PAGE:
Wednesday, July 10, 2019

Student Buy-In In Practice Overview

Student buy-in is one of the issues that comes up frequently at workshops and in hallway conversations. Student buy-in isn't a simple thing. I've written about it previously on this blog, and I think this topic needs to be visited regularly.

Getting stuck is hard. Fruitful struggle and productive failure aren't usually taught and learned. Making mistakes has often been equated with failure (in the negative sense of the term). Students aren't usually encouraged to explore, experiment, and tinker.  Thus, the conundrum is that in order for learners to grow, they need to be challenged appropriately, which means being stuck on some ideas, yet being stuck is equated to being dumb.

Luckily today we have the advantages that can help change learning experiences into authentically positive ones.  Growth mindset work has zeroed in on beliefs that lead to becoming smarter. We know more about how to use active learning to open up learning spaces, and we have a growing collection of videos on productive failure that can direct students toward successful mathematical practices. Instructors can assign videos as homework with reflective writing prompts every week or so for the first part of the term.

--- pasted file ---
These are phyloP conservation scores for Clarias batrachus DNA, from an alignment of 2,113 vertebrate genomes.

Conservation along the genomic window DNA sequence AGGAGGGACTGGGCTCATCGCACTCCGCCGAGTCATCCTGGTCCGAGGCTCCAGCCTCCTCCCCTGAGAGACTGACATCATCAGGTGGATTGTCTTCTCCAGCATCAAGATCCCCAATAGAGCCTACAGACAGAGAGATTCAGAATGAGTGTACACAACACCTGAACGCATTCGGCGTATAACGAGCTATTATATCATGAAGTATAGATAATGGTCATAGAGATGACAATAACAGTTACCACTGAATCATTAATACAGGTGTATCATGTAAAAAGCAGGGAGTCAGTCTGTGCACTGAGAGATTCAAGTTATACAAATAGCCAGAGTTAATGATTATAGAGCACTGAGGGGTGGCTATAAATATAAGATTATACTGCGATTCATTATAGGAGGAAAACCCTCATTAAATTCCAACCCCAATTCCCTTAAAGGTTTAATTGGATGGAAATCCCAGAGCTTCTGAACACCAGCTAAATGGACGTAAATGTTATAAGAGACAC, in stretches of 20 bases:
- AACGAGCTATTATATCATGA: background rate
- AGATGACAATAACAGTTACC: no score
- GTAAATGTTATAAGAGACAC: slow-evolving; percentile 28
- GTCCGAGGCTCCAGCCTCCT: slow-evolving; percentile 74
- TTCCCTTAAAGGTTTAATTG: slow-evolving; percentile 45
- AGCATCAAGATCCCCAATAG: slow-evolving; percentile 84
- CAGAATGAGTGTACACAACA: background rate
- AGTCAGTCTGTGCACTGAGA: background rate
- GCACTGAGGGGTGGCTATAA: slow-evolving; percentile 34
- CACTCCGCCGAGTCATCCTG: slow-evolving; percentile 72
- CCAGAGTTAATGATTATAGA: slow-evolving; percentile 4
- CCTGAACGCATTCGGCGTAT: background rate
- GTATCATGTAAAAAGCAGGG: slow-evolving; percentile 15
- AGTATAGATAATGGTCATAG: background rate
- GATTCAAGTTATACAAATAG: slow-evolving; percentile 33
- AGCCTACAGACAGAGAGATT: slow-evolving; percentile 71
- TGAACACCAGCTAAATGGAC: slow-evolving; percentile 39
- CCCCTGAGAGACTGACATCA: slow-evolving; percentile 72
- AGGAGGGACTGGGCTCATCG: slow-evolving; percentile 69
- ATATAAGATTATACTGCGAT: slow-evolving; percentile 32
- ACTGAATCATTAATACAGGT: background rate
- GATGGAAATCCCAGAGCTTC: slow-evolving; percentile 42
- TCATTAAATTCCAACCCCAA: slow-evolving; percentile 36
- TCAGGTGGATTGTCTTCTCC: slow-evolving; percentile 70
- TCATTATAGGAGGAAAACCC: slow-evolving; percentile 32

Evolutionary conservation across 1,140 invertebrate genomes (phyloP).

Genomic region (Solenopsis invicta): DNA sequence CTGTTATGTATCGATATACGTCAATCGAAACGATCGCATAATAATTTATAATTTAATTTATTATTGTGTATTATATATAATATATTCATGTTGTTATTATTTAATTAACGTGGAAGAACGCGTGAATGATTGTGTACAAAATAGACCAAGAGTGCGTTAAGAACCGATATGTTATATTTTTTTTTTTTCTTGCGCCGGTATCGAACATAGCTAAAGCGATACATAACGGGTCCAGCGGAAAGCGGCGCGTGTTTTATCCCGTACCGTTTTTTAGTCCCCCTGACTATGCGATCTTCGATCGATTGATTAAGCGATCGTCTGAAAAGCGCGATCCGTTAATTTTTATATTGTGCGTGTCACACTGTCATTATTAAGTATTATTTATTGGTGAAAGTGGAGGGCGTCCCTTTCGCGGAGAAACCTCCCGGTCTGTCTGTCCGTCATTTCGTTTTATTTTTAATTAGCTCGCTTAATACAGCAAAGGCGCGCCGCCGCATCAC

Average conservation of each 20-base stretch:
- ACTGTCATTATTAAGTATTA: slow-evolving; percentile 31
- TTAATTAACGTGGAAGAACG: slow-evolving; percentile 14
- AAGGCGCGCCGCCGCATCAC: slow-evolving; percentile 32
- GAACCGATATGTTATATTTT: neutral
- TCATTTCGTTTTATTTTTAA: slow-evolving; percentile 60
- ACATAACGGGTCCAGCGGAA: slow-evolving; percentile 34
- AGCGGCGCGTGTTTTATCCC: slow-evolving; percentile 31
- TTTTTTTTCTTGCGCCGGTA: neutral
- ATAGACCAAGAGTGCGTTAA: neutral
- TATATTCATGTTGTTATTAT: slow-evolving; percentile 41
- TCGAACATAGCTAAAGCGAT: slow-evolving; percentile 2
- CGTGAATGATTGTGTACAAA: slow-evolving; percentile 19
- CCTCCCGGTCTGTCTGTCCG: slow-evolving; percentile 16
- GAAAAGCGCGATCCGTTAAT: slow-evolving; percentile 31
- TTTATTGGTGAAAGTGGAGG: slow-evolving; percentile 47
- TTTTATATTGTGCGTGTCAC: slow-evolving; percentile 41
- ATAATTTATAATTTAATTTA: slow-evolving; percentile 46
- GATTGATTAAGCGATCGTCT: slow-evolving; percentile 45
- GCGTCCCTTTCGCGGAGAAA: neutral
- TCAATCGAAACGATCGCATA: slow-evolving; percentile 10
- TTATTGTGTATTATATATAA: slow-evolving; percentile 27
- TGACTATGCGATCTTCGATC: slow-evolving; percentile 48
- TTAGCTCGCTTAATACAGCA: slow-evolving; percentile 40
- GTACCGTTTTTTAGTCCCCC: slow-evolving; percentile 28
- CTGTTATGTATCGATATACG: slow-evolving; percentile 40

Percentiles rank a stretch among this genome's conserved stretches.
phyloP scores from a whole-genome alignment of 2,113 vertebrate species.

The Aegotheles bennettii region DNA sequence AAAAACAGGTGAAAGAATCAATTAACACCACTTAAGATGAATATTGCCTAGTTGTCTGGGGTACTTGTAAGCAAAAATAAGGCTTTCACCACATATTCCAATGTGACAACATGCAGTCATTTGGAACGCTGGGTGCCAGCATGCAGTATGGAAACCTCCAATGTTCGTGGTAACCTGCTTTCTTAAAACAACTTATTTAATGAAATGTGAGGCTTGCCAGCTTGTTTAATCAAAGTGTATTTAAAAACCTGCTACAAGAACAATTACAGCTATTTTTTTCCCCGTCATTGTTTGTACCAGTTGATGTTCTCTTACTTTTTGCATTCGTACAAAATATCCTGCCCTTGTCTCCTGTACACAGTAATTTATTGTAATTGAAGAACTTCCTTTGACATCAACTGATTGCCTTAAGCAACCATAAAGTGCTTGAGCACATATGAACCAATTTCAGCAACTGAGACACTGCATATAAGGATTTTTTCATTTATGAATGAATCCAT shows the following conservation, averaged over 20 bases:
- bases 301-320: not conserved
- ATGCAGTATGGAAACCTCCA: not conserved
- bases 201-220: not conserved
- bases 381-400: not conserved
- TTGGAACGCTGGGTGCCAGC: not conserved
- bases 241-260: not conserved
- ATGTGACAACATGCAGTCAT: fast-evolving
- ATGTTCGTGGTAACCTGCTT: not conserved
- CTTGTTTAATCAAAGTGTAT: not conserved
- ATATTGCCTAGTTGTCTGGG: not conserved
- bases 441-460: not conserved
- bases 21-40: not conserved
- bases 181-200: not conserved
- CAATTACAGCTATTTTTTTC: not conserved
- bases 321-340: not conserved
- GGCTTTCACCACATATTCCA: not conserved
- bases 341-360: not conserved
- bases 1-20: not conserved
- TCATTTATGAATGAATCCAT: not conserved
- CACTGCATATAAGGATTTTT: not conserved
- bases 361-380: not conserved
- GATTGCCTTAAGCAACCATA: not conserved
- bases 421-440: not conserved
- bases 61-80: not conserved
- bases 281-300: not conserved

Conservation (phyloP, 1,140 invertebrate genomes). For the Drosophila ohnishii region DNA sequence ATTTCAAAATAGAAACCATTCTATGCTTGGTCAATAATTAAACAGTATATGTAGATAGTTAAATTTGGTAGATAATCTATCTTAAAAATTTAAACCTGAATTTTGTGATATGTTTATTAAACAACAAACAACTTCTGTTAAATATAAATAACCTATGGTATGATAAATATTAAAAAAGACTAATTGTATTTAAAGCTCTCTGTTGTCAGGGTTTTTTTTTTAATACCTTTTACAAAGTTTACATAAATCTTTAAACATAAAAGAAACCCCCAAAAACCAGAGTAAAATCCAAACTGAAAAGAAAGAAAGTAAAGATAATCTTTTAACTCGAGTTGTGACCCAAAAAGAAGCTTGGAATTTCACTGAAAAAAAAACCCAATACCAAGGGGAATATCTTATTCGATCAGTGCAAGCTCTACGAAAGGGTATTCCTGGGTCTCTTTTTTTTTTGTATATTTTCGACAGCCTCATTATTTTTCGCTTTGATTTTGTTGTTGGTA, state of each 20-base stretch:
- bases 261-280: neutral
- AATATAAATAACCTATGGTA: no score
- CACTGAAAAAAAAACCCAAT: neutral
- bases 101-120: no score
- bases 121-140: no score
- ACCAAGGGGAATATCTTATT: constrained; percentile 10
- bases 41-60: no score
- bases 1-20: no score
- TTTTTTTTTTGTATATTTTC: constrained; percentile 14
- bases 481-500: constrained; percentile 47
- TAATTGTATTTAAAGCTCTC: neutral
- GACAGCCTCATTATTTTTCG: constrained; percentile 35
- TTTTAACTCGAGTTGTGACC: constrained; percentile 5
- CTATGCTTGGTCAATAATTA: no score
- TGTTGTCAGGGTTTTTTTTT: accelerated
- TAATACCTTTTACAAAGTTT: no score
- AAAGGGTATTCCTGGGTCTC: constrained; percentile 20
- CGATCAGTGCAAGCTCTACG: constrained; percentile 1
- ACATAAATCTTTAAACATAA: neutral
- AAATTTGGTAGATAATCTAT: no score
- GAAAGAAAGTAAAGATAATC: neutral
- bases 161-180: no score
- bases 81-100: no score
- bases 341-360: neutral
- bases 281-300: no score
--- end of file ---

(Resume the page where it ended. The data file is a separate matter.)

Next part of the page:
Day 1 of a course is important. Linked below is one way to open a course, by starting with students' hobbies and how they got better at the hobby.

See also Dana Ernst's "Setting the Stage" opening.

Ongoing strategies for student buy-in are posted here. It's not enough to only do something on day 1, because it's a journey.

Nudging students to engage more is one way to address student buy-in. We all need a break sometimes, and we can all use a bit of support. One way to keep students going is to nudge them.

Attend to Math Anxiety, because knowing where students are coming from can help us be better teachers. Math anxiety is a thing, and most students have some level of anxiety. Ignoring it only limits student learning, so we might as well deal with it. Math anxiety is linked to (lack of) productive failure, and fixed mindsets. Here's a post on the iceberg diagram and math anxiety and how instructors can detect math anxiety and fixed mindsets from statements like, "I don't learn this way..."

Digging deeper, math anxiety is something you can read about from students directly. Here's a collection of math anxiety quotes to give you a sense what lies underneath. If you've never asked, try adding a math autobiography assignment at the start of the term. Let students share their experiences.

Sharpening your IBL skills is also important, because a well-taught class is part of the equation. Problems that are too hard or leaving students struggling for too long works against student buy-in.  Also making things too easy is also. The IBL Blog Playlist is collection of posts organize by topic. If you are new to IBL, we also have a video series to get you going.